Cancer of the large bowel can affect either the colon or the rectum. Combined, it is the second most common cancer in Australia.

Colon cancer affects men and women equally but rectal cancer is slightly more common in men. Bowel cancer becomes more common with age and most patients develop bowel cancer from age 50. People with genetic predisposition to developing bowel cancer often develop cancer under the age of 50 but they make a small minority of people with bowel cancer. People with family history of bowel cancer or polyps have a higher risk of developing bowel cancer. This risk increases with other factors such as number of family members with bowel cancer, ages at diagnosis or multiple cancers in the same individual. Other conditions of the bowel may also increase your risk of bowel cancer such as inflammatory bowel disease.


Symptoms of bowel cancer varies depending on the location of the cancer and the stage at diagnosis. Common symptoms include rectal bleeding, change of bowel habit, abdominal pain, unexplained or unexpected weight loss and anaemia.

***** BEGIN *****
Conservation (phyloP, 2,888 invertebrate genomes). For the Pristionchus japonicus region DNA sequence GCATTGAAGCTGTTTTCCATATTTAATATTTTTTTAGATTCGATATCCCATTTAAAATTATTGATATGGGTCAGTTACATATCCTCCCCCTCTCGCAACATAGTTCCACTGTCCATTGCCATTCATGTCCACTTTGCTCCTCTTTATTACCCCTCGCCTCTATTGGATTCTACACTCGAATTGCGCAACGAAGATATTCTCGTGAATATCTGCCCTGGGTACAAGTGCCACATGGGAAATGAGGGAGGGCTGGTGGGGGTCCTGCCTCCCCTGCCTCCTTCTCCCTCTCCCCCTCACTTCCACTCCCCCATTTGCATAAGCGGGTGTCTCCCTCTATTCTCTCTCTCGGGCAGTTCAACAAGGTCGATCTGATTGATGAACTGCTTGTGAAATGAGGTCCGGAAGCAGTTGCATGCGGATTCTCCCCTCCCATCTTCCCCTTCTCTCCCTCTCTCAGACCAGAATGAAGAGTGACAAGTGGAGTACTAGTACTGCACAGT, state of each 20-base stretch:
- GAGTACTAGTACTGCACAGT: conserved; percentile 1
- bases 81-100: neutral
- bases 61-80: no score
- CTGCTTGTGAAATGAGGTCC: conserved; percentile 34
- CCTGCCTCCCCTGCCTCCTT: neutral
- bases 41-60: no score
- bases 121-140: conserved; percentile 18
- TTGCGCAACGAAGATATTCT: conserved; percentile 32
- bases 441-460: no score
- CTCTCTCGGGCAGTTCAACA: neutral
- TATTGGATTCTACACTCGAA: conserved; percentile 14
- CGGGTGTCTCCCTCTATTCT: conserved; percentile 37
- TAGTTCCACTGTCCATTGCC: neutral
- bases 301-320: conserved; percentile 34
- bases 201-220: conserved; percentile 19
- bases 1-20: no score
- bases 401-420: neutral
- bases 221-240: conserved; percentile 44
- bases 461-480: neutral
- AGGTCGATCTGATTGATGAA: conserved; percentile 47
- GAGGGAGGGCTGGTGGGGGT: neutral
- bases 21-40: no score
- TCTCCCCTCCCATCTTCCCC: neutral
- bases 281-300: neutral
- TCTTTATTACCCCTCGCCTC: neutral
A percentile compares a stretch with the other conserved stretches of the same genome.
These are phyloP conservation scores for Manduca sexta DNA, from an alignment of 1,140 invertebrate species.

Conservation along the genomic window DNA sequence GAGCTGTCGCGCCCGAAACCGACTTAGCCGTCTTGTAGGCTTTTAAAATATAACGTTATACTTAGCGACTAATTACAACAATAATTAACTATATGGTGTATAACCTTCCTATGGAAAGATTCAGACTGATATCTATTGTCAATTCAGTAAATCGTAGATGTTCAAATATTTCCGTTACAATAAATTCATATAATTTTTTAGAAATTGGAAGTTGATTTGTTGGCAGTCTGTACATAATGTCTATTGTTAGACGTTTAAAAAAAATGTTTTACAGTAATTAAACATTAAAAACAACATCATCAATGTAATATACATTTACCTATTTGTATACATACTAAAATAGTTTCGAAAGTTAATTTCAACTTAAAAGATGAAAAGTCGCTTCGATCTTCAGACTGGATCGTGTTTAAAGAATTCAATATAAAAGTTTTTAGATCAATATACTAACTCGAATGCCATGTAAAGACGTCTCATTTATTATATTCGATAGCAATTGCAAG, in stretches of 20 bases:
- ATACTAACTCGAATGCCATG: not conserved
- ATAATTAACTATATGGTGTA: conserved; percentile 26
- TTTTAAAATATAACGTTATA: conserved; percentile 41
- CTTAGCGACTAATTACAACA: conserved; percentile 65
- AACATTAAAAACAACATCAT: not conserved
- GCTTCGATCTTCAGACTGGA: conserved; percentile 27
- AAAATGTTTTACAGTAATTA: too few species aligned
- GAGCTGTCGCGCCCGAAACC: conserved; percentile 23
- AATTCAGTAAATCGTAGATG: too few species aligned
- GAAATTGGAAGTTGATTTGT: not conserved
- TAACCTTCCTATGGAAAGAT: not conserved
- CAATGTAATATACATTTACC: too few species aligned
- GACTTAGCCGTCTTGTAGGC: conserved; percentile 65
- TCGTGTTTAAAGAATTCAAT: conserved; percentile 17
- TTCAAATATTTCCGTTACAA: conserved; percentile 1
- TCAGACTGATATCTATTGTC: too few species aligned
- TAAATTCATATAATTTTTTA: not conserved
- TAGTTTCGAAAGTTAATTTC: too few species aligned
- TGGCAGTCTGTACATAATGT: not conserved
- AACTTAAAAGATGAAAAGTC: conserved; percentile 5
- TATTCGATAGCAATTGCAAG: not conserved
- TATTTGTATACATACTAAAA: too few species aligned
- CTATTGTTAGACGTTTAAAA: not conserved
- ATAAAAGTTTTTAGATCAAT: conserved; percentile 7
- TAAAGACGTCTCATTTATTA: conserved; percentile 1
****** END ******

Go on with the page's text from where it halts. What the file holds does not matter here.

Patients with colorectal cancer will require several tests to confirm the diagnosis and assess the stage of disease. These tests may include:

  • colonoscopy – this allows surgeon to locate the exact location of the tumour and take a sample for pathology to confirm the diagnosis
  • CT scan – to check for spread of the tumour. This usually includes a CT of the chest, abdomen and pelvis
  • MRI – patients with rectal cancer may require a MRI to assess the local spread of the tumour and respectability
  • CEA – a tumour marker (blood test) that may be helpful in the detection of cancer recurrence after treatment


Main treatment for colorectal cancer is surgery. This involves removing a segment of the large bowel where the tumour is located as well as the lymph glands surrounding the tumour. Most patients will be able to have their bowel reconnected (anastomosis) although some patients may require a temporary or permanent stoma bag.

Further treatment such as chemotherapy and radiotherapy may be required either before or after the surgery.